The sleeves have bushings instead of (needle) bearing, making it great for general fitness and powerlifting but not for Olympic lifting. 

There is a shorter 15 kg bar available called the Bella bar, that’s a great pick if you need something lighter and thinner. 

You can choose many colors for this barbell, it’s one of the benefits of ceramic coatings. However, while black sleeves look cool, I’d highly recommend the chrome sleeves. On the shaft, Cerakote is durable and looks great. On the sleeves, it’s easy to scratch and chrome will hold up better over time. 

What To Look For in a Barbell

When selecting a barbell for your home gym, you’ll want to look at a few things to ensuree you get a good one. The points below are for general-purpose barbells like those listed above. 

1. Shaft Length: Ensure that the barbell has a shaft length of at least 50 inches between the collars. This length provides adequate space for various exercises. All the bars above have this, it’s only a problem on barbells 6’ or shorter.

2. Tensile Strength: Look for a barbell with a tensile strength ranging from 190K PSI to 215K PSI. This is an indication of how strong the bar is. Avoid bars with a rating under 165K PSI. 

3. Shaft Diameter: For men, a shaft diameter of 28-29mm is ideal, while women usually prefer a slightly smaller diameter, typically 25mm. The right diameter enhances grip and comfort during lifts.

4. Sleeve Diameter: Aim for a sleeve diameter of 50mm/2”, which is standard and compatible with most weight plates. Avoid 1” sleeves since those barbells are generally low quality and have some big downsides.

5. Sleeve Rotation: Opt for a barbell with spinning sleeves. Also, pay attention to the spin mechanism. Bushings are fine for powerlifting and general weightlifting, while high-quality ball or needle bearings are preferable for Olympic lifting.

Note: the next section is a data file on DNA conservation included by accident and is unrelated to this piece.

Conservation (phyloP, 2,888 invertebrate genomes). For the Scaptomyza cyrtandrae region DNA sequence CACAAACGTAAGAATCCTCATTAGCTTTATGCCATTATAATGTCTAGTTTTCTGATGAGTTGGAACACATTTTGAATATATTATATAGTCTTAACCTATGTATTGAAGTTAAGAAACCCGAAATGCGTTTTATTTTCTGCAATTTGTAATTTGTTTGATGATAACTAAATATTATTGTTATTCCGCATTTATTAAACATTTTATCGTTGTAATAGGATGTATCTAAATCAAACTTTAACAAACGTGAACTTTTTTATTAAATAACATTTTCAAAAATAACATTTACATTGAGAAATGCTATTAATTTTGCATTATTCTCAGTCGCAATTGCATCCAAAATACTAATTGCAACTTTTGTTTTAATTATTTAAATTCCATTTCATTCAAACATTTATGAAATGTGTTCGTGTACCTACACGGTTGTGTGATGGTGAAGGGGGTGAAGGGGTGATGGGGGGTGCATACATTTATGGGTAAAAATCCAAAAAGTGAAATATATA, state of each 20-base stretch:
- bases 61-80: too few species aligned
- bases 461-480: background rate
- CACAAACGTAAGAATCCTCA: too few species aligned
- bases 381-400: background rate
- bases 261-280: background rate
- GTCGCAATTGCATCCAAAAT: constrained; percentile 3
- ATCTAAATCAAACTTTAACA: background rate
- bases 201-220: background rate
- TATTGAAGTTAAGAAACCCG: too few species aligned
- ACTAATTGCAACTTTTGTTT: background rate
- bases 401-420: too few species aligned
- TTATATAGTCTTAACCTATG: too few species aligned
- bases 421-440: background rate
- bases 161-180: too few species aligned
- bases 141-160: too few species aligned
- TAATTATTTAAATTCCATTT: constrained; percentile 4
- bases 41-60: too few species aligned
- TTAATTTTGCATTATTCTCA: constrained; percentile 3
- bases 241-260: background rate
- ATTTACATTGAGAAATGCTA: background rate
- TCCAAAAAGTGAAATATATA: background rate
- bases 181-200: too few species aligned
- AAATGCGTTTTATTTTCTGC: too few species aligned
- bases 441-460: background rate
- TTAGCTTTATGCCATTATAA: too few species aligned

6. Knurling: Look for a barbell with medium to aggressive knurling. 1.5 mm deep is best. For most general-purpose weightlifting and fitness, medium knurling is best. For heavy lifting, you want aggressive knurling. 

7. Shaft Coating: While stainless steel or ceramic-coated shafts are the best choices due to their durability, other coatings are also acceptable, though less robust.

8. Sleeve Material: Ensure the sleeves are made of stainless steel or chrome for added longevity. Ceramic-coated sleeves have the downside of scratching easily but they are great at preventing corrosion.

What To Avoid

There are also a few things you should avoid when choosing a barbell:

  • Solid Sleeves: Avoid barbells with solid sleeves that don’t spin at all, as they limit versatility. 
  • Standard 1” barbells: Go for ‘Olympic’ barbells and leave standard barbells alone. They are generally low quality and require different weight plates.
  • Officially Certified Bars: Typically, officially certified bars are way more expensive than normal bars. However, they don’t really offer anything extra for a home or garage gym. 
  • Bare Steel Bars: Unless you’re prepared for rigorous maintenance and potential rust issues, it’s advisable to steer clear of bare steel bars. Mind you, that doesn’t include stainless steel bars.